Thursday, April 17, 2003

Full Six EP Review: April 17, 2003

Review: Six EP by Chad Painter of The Other Paper

The Stepford Five has definitely read up on it's Columbus rock. In the past (like on The Art of Self-Defense), the Bowling Green immigrants have tried and failed to find their version of the Columbus sound. Instead, they have had to settle for being Columbus's answer to the Afghan Whigs, which isn't such a bad consolation prize.

On Six, TS5 has finally found its voice.

The album kicks off with 'Are You Dreaming,' a mix of great angular descending riffs and a play on the soft/loud dynamic. Tim Minneci sings, 'I always wondered why/ We failed when we tried/ To hold on.'

The title track has a great stuttering drumbeat and big power chorus that could fit nicely in an arena near you. The band sounds like a cross between Watershed and a more radio-friendly Pretty Mighty Mighty, while Minneci sings, 'Find a way to be yourself/ That's all I'm asking for.'

Elsewhere, 'Fair is Fair' is a slice of alternative rock of days gone by, and 'Pinhole' sounds like a slowed down mix of Soundgarden and Pearl Jam.

Six sounds like a band coming into its own. My only complaint is that it's so brief (clocking in at under 18 minutes). Oh well, guess it's just a taste until the full-length in the fall.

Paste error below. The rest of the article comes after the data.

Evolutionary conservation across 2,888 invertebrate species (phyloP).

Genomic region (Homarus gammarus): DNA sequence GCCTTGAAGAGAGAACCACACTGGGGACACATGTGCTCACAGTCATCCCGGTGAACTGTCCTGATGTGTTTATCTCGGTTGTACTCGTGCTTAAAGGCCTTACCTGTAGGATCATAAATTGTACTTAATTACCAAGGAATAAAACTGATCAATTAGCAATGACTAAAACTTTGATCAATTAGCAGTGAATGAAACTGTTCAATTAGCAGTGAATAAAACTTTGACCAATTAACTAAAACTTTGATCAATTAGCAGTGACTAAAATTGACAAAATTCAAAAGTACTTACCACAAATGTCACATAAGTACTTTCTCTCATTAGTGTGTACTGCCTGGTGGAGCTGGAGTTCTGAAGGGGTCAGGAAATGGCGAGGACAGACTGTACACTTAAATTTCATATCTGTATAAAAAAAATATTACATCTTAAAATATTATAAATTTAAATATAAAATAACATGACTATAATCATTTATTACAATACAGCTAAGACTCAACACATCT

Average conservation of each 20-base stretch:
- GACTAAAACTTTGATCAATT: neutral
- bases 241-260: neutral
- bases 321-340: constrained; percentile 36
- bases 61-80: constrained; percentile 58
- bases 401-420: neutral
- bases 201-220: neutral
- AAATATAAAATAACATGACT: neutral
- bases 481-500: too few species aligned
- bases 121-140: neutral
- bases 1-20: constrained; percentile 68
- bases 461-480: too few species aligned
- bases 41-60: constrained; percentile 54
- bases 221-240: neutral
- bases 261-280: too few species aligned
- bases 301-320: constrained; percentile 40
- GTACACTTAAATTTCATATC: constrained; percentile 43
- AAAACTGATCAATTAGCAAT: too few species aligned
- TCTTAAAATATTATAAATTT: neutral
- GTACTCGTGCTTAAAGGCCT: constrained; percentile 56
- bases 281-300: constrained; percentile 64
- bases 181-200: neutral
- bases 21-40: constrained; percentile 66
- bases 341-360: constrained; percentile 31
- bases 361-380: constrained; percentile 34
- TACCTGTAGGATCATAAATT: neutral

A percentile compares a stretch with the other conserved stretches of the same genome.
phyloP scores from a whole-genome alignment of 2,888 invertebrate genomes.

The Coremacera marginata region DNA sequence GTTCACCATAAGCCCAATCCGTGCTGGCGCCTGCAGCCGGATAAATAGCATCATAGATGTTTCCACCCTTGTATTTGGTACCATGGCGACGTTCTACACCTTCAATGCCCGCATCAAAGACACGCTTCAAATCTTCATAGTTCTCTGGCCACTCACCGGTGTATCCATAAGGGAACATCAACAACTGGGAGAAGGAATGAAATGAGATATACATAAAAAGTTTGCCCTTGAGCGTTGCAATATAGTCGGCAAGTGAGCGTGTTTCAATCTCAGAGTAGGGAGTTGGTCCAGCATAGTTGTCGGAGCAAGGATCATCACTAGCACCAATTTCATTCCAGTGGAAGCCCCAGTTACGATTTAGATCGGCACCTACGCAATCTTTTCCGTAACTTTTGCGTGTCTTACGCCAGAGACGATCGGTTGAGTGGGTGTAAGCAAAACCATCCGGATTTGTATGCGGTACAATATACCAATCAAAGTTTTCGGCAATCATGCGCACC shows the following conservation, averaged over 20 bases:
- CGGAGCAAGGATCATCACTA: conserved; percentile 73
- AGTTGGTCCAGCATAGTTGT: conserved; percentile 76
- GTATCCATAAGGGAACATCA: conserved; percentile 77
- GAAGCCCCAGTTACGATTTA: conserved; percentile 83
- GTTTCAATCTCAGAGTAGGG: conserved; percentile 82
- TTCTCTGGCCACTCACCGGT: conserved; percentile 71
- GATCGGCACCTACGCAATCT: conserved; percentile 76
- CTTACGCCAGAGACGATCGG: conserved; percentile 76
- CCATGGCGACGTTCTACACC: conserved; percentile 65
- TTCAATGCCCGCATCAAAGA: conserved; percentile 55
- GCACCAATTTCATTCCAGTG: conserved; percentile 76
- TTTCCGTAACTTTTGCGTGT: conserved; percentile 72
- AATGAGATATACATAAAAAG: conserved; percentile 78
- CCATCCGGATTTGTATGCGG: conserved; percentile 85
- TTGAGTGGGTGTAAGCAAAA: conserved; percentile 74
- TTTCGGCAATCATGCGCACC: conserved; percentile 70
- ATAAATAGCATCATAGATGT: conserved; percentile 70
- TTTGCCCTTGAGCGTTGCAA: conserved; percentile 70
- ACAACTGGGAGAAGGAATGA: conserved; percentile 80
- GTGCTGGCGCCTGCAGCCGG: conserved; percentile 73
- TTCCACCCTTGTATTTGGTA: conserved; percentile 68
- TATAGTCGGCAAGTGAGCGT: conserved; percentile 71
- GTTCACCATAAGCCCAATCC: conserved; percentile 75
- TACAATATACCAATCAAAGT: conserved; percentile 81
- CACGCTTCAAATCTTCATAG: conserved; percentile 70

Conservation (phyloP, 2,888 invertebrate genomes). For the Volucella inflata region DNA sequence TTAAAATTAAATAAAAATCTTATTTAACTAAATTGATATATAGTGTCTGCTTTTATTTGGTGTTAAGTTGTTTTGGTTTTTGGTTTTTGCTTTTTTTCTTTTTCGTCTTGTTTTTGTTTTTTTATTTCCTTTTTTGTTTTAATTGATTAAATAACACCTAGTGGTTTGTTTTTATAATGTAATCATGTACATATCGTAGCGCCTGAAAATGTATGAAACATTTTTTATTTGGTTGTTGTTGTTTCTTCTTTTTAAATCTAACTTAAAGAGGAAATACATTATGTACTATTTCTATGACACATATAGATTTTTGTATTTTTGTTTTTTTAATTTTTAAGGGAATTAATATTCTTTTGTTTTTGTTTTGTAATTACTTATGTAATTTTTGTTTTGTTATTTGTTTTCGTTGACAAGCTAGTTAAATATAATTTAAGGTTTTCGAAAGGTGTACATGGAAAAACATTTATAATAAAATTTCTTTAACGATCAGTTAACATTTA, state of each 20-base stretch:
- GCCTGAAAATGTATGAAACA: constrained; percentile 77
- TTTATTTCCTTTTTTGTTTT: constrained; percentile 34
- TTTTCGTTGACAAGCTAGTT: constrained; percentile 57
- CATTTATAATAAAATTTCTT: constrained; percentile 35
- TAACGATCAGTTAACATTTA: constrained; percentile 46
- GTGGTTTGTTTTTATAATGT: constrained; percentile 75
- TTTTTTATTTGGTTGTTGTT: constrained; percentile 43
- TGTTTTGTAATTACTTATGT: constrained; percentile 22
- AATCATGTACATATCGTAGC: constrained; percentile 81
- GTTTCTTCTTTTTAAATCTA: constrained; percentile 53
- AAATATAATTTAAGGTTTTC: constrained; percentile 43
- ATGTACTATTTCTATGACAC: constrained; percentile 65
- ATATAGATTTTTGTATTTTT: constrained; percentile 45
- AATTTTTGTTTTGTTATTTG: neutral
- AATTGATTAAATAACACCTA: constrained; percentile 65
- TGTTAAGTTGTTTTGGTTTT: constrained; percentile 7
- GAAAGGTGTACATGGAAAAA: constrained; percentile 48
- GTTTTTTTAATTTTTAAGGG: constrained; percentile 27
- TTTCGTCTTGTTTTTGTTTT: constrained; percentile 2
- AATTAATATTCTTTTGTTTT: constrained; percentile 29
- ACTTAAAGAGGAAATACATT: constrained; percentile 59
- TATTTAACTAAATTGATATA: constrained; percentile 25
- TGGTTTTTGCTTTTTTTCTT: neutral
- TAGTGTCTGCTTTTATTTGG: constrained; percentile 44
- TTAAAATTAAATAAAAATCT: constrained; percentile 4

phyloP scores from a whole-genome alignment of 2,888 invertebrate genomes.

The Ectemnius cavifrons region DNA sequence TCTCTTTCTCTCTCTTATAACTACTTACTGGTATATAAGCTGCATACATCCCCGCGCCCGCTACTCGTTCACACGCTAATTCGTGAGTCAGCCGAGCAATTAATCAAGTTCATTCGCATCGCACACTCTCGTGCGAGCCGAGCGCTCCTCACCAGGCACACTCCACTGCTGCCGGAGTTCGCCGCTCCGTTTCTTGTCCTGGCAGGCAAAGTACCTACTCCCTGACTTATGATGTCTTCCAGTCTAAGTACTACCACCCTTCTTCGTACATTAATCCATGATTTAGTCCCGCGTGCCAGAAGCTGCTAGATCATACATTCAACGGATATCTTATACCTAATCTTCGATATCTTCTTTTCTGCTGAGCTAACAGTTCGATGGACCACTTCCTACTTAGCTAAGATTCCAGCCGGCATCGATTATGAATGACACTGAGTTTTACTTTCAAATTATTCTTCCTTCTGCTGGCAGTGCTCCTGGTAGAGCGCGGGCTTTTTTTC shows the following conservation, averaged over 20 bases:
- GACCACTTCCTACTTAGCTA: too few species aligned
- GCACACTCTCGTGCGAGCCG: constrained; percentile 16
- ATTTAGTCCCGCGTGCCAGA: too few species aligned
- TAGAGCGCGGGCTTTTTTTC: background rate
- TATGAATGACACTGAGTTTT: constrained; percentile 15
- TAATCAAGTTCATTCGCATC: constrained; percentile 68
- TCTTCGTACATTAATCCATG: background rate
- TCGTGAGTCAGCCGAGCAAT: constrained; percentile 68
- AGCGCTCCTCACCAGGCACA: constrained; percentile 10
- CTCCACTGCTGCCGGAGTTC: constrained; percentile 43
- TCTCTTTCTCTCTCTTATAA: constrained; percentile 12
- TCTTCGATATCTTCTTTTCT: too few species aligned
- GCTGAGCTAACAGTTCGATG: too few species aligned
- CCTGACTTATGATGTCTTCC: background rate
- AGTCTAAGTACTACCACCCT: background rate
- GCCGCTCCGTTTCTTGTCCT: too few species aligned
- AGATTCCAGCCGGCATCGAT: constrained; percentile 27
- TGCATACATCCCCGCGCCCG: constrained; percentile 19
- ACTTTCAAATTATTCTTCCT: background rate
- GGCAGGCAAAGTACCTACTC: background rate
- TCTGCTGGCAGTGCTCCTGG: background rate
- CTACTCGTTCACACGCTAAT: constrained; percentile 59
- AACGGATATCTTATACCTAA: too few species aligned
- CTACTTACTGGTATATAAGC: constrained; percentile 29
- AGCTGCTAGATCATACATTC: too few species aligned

Review: Six EP by Stephen Slaybaugh of the Columbus Alive

With 2001's The Art of Self-Defense, the Stepford Five began to move away from the '90s indie guitar-rock influences displayed on its debut, Mesh, stretching a gauze of effects and half-remembered conations over their incendiary emissions.

The band's new EP, 6, which is being released by newly formed local label Reverbose (run by members of the Stepford Five and Miranda Sound) removes such artifices for a more defined sound. The aesthetic works well for the four-piece, placing its components - propulsive drum pounding, icy riffs and Keith Jenkins' careening voice - in sharp relief. In general, the Stepford Five bears a certain resemblance to Bush for their bombast and Jenkins' vocals' similarity to those of Gavin Rossdale. Theirs is a big noise that moves with undeniable and inexhaustible force and drama.

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